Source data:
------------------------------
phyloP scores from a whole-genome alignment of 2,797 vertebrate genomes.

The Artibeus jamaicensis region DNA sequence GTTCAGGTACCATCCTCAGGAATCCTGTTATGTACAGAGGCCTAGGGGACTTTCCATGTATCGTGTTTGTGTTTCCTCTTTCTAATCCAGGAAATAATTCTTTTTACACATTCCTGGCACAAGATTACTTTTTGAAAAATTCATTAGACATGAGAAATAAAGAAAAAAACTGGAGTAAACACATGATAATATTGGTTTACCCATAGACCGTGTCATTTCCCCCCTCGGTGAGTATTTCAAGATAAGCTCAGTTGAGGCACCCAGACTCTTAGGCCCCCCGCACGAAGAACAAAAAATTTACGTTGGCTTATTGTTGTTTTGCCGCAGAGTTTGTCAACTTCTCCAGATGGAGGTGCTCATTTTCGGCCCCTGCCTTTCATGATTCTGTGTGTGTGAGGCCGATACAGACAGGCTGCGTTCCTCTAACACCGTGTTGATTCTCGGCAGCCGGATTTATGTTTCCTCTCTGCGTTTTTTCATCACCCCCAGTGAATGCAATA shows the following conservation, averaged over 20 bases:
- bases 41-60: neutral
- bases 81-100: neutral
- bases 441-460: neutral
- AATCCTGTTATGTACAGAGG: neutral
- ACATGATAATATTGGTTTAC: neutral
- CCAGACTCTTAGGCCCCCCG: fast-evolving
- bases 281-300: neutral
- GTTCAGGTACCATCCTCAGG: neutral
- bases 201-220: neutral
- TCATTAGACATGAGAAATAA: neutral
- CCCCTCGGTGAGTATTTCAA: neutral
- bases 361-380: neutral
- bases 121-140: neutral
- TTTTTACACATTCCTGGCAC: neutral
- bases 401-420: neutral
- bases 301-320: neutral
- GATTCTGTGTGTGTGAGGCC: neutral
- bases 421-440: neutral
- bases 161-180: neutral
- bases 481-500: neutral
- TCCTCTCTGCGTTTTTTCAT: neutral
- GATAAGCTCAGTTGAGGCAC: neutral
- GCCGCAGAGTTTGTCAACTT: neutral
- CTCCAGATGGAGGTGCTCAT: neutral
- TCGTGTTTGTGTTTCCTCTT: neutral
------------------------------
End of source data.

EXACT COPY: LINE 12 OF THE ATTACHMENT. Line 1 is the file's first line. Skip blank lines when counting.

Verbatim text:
- TCATTAGACATGAGAAATAA: neutral